Human Performance, Training and Survivability (HPT&S) division focuses on the ability to “empower today’s warfighter by closing human performance gaps using training and survivability solutions, thereby creating tomorrow’s superior warrior. HPT&S is defined broadly to include all aspects of human performance in the domains of Cognitive Performance, Physical Performance and Survivability, and Training Technology Enhancement.” (United States Navy, 2009).
Intelligence, Surveillance and Reconnaissance division focuses on “developing and leveraging advanced technologies for applications in future intelligence, surveillance, and reconnaissance. Enhance situational awareness, and tactical decision making.” (United States Navy, 2009).
The Logistics division focuses on “developing and maturing technologies for application to current and future Marine Corps expeditionary systems. Focus is on supporting on the tenets of Seabased Logistics with emerging technologies focusing of improved distribution, reduced combat load in areas of fuel, water and energy and improved maintenance capabilities.” (United States Navy, 2009).
Lastly, the Maneuver division focuses on “developing, demonstrating, and transitioning technologies that will increase the warfighting capabilities and effectiveness of the MAGTF. This Thrust will capture emerging and “leap ahead” technologies in the areas of mobility, materials, propulsion, survivability and unmanned systems.” (United States Navy, 2009).
All these divisions are focused on making the Marine Corps a better and more capable fighting force. I believe that the Marine Corps has every tool needed to conduct research properly and that the research is conducted in a manner which will best suit the needs of the Corps. The Marine Corps puts very capable people in positions to best effect change in needed areas. Every Marine will conduct a debrief of every mission, no matter the size or scope, once the mission is complete. These “after action” reports are always sent to higher headquarters for review and will eventually make it to the “Lessons Learned” division. Once the missions and briefs reach this level, a report will be generated and sent out to the Marine Corps as a whole. Every Marine will be informed of the problems and success areas of every mission. The lessons learned are sent directly to the schools that teach a particular skill to improve the abilities and knowledge of the young Marines being trained.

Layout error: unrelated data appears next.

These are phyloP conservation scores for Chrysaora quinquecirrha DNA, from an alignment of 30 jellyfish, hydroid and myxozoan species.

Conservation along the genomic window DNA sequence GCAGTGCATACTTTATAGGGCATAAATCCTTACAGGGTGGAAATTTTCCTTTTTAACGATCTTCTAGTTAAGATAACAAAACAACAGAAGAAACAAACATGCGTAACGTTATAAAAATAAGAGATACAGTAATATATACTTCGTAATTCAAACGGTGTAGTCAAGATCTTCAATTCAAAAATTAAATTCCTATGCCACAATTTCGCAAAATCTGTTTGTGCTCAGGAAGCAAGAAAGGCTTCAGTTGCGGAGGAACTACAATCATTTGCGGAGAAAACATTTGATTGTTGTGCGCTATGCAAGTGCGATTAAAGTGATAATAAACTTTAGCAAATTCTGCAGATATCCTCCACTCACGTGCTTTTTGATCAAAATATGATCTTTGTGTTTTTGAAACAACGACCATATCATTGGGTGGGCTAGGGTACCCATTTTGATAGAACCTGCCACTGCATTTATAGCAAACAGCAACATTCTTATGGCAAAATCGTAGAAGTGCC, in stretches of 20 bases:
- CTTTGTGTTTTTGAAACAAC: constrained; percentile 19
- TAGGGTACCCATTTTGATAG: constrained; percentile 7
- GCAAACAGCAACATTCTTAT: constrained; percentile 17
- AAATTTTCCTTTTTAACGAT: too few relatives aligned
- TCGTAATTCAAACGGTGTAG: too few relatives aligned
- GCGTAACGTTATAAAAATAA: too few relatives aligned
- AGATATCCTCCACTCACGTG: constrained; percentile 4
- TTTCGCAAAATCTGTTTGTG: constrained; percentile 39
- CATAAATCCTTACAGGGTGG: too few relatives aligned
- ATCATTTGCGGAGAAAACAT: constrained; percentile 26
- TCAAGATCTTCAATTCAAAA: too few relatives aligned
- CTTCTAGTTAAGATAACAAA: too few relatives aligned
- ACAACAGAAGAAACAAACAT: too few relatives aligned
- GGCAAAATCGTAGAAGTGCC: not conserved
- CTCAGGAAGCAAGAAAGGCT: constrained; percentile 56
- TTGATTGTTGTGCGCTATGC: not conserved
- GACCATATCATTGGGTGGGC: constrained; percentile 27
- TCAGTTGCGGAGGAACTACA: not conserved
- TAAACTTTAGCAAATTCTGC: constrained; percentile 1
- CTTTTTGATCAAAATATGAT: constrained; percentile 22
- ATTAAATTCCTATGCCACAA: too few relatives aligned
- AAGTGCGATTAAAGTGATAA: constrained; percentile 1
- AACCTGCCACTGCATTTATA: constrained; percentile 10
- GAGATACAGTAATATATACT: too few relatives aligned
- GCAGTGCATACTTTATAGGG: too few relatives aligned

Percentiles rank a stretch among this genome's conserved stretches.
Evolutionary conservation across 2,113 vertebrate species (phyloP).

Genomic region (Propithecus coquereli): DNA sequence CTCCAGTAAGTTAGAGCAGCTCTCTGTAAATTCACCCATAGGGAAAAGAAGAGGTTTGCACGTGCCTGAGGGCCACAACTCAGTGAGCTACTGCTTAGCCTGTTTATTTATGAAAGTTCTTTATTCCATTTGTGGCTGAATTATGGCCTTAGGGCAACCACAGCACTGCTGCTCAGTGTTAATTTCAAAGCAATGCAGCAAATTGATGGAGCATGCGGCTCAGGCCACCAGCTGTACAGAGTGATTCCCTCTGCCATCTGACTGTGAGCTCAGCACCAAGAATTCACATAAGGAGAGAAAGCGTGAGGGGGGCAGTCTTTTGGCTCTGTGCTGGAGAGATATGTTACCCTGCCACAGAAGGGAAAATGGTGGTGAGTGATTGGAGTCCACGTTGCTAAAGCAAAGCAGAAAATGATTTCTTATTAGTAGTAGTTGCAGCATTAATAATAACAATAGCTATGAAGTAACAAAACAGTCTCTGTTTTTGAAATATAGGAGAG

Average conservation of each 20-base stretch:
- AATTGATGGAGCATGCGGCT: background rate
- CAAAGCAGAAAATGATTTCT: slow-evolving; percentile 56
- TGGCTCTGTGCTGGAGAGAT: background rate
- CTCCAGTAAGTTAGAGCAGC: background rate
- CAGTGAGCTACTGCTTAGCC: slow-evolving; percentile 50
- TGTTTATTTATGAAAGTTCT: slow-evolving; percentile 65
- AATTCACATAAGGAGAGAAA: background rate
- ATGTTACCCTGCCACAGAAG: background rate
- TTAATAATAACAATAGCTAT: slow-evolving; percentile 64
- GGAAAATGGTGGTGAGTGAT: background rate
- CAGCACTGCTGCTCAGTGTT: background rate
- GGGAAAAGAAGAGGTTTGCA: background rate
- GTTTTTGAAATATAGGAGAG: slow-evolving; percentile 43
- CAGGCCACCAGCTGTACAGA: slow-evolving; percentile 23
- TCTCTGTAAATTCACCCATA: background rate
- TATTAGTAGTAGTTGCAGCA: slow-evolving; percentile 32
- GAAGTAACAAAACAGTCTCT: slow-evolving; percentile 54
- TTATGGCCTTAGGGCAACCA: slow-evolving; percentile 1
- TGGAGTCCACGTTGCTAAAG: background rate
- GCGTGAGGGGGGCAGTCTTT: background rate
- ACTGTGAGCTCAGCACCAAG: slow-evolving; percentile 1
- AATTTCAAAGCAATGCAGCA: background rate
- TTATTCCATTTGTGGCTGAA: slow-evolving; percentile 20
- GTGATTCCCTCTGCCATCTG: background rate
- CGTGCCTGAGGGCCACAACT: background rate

Research that is conducted in the warfighting area of the Marine Corps is done very well. One are that I believe needs improvement is the military career development. I believe that many young Marines are not informed of the opportunities that are available, or the steps needed to be successful early in their careers. Young Marines are often focused on learning skills needed for their particular job. This often creates an atmosphere where little time available for professional growth as a careerist. I know and understand that many Marines will only serve a short period on active duty, usually four years, and they are not concerned with what they are doing now and how it may affect their career years down the road. If more training research were conducted to improve the knowledge of young Marines for their future, I believe many Marines would stay in the Marine Corps and be more successful in every aspect of their life.
Regardless of the business type, research is required to be successful. Every manager, leader or executive must have good research in order to make informed and sound decisions. The Marine Corps is well aware of the need for research and does a very good job of it in most areas. Throughout this paper, I have discussed many forms of research currently being conducted for the warfighting portion of the Marine Corps now and into the future.
1. Cooper, D.R., & Schindler, P.S. (2006). Business Research Methods (9th ed.). New York: \
2. United States Navy. (2009). Office of Naval Research. Retrieved May 16, 2009, from